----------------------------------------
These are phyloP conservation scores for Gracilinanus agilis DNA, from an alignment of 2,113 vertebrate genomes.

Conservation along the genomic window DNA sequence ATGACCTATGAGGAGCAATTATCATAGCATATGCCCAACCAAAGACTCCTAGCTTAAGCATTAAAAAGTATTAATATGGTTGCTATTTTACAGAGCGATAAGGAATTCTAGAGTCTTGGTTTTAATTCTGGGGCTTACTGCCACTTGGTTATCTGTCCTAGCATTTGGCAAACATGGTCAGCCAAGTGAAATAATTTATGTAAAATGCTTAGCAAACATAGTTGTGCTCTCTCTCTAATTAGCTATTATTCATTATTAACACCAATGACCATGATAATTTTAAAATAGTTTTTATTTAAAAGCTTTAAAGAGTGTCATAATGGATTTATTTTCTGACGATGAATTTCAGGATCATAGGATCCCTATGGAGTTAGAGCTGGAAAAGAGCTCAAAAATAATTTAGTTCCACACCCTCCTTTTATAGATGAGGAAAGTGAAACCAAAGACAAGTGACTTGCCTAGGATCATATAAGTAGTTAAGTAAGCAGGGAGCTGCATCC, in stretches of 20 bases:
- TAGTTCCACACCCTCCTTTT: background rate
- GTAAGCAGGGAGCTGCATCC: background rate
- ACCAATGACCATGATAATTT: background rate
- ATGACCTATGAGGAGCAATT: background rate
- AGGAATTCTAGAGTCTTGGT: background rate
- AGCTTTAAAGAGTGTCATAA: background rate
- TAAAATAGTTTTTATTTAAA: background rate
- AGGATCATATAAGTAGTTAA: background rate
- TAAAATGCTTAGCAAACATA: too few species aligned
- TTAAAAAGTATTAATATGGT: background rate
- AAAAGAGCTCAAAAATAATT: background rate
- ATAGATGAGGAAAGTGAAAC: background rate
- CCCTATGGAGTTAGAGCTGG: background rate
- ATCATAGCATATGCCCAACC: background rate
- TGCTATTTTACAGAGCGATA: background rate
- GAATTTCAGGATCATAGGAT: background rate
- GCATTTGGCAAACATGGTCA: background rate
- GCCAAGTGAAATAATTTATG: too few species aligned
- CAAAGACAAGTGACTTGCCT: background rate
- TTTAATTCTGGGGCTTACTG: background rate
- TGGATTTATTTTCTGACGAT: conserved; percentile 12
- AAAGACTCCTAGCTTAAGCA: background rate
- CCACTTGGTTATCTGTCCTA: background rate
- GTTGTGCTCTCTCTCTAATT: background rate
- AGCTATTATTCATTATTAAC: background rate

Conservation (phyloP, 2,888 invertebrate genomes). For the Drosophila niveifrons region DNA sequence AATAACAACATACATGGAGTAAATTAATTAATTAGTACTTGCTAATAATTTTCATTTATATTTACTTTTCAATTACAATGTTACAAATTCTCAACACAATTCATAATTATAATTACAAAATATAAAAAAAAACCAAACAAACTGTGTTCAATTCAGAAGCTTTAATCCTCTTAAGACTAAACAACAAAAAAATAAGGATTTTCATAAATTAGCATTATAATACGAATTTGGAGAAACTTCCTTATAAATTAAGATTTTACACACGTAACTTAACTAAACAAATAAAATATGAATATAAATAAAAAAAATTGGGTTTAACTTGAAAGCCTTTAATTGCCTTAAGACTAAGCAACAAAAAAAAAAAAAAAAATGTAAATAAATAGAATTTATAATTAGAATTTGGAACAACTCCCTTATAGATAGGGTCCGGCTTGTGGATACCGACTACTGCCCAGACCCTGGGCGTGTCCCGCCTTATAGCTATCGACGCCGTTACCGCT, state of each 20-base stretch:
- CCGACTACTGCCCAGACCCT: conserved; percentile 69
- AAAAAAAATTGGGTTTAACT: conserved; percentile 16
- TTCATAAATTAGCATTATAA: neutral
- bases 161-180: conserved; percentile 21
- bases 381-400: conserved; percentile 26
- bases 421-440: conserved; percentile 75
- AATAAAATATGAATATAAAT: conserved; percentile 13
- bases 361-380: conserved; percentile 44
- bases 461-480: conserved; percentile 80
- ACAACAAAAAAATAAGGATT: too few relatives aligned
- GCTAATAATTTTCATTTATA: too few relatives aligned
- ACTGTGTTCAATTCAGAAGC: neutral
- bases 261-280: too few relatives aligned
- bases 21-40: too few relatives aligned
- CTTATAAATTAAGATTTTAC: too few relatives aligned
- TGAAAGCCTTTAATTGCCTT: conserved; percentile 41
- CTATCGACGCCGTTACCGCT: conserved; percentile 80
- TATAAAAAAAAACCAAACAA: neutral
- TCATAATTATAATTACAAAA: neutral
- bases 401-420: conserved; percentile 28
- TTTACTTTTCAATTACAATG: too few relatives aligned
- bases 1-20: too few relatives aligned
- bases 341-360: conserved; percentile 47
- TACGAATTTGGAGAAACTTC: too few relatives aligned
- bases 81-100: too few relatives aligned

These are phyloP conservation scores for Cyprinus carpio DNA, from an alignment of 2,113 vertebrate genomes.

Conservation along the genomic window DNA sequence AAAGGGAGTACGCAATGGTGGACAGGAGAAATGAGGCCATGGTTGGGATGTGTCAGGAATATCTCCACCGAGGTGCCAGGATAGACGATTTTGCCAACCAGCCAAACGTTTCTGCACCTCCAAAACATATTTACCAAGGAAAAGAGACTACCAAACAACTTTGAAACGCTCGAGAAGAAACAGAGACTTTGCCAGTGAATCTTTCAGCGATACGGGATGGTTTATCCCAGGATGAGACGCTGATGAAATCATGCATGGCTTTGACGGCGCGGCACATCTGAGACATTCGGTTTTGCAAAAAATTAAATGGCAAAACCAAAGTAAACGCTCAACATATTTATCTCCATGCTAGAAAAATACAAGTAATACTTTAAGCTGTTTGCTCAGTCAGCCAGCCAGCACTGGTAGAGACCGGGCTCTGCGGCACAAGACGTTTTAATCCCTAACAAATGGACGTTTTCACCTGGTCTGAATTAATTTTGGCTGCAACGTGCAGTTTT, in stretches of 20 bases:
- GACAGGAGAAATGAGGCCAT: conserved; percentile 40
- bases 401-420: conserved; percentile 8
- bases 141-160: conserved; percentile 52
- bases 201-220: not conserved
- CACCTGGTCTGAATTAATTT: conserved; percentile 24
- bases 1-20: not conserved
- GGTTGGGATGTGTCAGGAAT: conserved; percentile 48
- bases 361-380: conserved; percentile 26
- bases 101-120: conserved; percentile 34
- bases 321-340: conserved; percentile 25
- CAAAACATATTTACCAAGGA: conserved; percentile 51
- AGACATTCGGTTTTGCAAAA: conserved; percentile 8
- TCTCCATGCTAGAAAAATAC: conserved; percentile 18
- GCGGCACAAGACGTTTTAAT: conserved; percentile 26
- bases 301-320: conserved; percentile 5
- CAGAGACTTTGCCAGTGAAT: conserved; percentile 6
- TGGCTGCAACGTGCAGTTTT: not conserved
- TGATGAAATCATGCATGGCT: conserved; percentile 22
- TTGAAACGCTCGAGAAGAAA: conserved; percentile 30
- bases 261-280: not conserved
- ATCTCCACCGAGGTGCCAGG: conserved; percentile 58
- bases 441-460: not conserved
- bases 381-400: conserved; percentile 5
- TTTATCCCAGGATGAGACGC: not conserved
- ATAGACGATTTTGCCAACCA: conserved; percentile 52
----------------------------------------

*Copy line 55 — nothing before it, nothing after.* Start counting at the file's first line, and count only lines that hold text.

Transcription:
Conservation along the genomic window DNA sequence AAAGGGAGTACGCAATGGTGGACAGGAGAAATGAGGCCATGGTTGGGATGTGTCAGGAATATCTCCACCGAGGTGCCAGGATAGACGATTTTGCCAACCAGCCAAACGTTTCTGCACCTCCAAAACATATTTACCAAGGAAAAGAGACTACCAAACAACTTTGAAACGCTCGAGAAGAAACAGAGACTTTGCCAGTGAATCTTTCAGCGATACGGGATGGTTTATCCCAGGATGAGACGCTGATGAAATCATGCATGGCTTTGACGGCGCGGCACATCTGAGACATTCGGTTTTGCAAAAAATTAAATGGCAAAACCAAAGTAAACGCTCAACATATTTATCTCCATGCTAGAAAAATACAAGTAATACTTTAAGCTGTTTGCTCAGTCAGCCAGCCAGCACTGGTAGAGACCGGGCTCTGCGGCACAAGACGTTTTAATCCCTAACAAATGGACGTTTTCACCTGGTCTGAATTAATTTTGGCTGCAACGTGCAGTTTT, in stretches of 20 bases: